Indexing – A Way to Give Back

When you are searching an index for a record, do you ever wonder how the index was created?  Someone compared the hand-written original record, and transcribed the information so it would be searchable.

One site known for volunteers doing indexing work is  Here’s how it works:  You register with FamilySearch, then download a program from their website.  You then pick a database to work on, from a list they provide.  I always pick a database of personal interest, figuring that the sooner the records are all ready, the sooner they’ll be on line for everyone to use – including me.  Most recently I’ve been working on Vermont vital records.  OK, I’ve never come across a relative while indexing, but it could happen. On the other hand, someone I don’t know working on California marriage records made it possible today for me to find the marriage record for Will Richardson and Mary-Grace L Perham – not in the place I had been told they were married.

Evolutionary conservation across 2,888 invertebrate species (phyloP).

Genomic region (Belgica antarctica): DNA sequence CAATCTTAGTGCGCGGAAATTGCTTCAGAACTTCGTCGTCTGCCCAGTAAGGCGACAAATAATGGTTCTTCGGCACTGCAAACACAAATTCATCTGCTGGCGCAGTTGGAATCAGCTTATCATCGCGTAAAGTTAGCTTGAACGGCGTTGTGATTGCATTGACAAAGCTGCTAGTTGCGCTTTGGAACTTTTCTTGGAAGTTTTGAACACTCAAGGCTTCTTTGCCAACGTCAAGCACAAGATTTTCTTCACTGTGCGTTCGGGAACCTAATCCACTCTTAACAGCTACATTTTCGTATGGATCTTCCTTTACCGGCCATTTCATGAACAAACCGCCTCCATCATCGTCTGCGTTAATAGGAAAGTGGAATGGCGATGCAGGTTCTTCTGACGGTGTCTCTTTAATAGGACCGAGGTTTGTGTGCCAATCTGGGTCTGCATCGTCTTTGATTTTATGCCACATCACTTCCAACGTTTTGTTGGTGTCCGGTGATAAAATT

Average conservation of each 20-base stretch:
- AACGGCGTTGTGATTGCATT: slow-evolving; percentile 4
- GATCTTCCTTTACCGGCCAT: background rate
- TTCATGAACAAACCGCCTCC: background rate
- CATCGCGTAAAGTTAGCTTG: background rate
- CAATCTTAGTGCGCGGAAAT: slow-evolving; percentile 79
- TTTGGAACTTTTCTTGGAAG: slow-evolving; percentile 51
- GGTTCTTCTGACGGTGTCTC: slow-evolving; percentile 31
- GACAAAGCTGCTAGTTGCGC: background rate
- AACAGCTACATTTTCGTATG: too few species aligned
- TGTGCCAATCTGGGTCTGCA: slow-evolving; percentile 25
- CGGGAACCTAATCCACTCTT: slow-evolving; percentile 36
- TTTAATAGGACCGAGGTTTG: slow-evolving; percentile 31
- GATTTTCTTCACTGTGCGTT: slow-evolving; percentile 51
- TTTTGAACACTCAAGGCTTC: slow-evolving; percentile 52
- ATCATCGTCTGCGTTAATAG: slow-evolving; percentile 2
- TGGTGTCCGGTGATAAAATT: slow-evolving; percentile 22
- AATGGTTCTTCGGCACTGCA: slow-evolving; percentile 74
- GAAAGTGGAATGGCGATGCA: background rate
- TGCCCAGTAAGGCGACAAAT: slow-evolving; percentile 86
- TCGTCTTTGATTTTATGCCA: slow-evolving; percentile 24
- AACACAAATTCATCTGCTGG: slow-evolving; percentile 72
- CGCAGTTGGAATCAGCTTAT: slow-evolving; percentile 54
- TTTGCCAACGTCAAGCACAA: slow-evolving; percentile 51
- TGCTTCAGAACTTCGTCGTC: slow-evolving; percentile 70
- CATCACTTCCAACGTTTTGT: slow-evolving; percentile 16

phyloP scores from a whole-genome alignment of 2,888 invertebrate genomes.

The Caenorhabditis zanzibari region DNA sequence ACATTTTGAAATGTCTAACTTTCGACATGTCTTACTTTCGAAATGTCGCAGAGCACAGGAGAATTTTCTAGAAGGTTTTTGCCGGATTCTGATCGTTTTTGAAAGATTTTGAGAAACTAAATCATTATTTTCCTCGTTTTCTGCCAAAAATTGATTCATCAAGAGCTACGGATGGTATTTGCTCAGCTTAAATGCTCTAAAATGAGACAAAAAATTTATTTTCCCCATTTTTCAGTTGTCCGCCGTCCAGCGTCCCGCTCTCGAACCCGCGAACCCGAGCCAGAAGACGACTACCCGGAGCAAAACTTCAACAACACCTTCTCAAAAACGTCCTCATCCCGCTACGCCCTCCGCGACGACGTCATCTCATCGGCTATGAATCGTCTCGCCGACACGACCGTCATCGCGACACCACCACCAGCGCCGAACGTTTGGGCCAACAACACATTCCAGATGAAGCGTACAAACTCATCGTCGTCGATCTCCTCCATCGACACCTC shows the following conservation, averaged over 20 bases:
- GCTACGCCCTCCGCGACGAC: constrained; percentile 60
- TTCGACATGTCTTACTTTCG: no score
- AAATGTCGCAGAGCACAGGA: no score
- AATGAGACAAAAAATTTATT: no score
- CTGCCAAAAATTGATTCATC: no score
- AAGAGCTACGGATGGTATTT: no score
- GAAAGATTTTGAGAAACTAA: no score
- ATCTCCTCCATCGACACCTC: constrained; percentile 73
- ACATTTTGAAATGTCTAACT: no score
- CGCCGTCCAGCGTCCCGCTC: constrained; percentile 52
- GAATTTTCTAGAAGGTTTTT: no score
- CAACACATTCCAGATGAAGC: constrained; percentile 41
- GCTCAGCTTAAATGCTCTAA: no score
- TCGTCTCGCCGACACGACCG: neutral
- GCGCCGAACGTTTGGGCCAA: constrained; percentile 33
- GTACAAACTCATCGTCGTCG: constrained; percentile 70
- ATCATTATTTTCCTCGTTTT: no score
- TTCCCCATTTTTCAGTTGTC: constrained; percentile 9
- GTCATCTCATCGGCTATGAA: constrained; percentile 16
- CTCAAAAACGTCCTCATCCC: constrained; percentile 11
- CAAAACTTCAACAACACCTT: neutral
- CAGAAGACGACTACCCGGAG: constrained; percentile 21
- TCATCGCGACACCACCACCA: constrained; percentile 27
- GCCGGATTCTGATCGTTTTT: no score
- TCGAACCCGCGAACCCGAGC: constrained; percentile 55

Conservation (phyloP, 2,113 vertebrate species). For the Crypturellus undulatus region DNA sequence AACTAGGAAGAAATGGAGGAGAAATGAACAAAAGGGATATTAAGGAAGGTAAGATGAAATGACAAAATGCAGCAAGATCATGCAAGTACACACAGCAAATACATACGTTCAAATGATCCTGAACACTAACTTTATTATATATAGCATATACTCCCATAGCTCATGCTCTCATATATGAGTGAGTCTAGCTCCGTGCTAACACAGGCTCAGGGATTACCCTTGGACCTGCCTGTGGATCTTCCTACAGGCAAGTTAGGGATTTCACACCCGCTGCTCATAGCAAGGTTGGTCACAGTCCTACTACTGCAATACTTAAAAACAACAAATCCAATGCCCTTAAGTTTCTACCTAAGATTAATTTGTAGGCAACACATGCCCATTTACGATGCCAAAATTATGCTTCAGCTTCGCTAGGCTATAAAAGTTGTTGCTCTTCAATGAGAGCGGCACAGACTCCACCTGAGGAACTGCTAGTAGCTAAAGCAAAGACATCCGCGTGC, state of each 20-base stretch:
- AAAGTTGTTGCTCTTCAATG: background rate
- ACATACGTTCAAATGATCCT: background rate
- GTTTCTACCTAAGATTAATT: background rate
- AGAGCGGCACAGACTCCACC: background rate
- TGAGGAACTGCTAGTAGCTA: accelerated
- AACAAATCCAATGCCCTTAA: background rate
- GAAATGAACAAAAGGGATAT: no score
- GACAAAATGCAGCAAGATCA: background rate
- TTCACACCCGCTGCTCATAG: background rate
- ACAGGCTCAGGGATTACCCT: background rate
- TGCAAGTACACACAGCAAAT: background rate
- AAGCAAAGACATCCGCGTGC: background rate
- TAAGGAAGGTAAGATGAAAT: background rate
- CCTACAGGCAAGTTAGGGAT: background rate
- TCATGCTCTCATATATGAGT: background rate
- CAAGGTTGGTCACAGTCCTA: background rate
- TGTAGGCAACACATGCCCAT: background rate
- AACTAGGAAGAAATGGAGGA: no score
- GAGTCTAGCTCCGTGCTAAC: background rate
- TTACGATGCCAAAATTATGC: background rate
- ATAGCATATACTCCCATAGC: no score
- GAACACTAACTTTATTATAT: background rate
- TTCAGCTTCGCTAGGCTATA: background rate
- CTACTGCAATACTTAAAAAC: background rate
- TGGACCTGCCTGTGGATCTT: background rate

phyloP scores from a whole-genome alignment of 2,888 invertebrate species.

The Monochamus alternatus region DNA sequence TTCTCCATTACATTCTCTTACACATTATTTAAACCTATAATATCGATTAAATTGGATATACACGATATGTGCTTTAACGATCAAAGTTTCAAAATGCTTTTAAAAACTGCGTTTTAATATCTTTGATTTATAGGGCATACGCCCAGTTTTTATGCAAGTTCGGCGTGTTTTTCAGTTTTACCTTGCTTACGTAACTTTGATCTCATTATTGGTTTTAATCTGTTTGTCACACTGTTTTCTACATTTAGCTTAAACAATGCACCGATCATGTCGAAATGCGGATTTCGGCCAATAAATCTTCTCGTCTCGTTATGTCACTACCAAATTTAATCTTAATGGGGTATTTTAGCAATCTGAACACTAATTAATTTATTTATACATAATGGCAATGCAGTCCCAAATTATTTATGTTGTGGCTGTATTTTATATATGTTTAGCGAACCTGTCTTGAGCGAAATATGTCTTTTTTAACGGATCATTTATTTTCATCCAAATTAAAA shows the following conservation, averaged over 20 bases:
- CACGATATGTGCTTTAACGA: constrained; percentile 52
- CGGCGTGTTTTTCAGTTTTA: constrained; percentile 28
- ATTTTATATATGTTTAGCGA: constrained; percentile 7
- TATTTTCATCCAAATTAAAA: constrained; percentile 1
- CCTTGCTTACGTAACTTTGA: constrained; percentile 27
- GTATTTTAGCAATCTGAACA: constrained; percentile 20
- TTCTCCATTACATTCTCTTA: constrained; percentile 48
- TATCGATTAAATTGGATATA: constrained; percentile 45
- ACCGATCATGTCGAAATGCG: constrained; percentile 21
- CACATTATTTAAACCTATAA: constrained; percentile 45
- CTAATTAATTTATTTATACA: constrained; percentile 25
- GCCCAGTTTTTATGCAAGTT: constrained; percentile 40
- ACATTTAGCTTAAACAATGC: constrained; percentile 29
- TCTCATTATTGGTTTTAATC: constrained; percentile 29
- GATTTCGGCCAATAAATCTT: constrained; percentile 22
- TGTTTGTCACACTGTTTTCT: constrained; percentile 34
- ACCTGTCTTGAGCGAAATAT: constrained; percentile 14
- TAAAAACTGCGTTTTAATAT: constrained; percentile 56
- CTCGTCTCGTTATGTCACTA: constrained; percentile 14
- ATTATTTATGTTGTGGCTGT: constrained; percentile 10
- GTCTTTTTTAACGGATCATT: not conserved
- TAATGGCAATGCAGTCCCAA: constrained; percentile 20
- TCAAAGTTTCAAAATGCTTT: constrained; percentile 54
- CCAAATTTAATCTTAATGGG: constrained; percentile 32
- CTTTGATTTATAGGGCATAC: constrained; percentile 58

Those Vermont records come in a set of 20 cards.  (Other databases, such as a state census, might be a single page with multiple entries, for example.) The indexing program opens up a spread sheet that corresponds with whatever database is open.  The indexer transcribes the information from the image of the record to the spreadsheet.  The Vermont vital records project involves typing names, dates, and locations for births, marriages, and deaths.  There is a spell check system.  Once all the information from those 20 cards has been transcribed, the spreadsheet is sent back to FamilySearch, and compared to someone else’s work on the same records.  If the information doesn’t match, a third party will look at the records and try to determine the correct entry. 

After a record series is completed, the information goes up on’s website for people to use. You can set personal goals, such as a certain number of names by a certain date.  You also get feedback relating to your own accuracy rate. 

Indexing is a way to help provide a link for people to their family history.  The records are free for all to use.  You can do volunteer work from the comfort of your own home. will tell you more about the indexing project and how to get involved.

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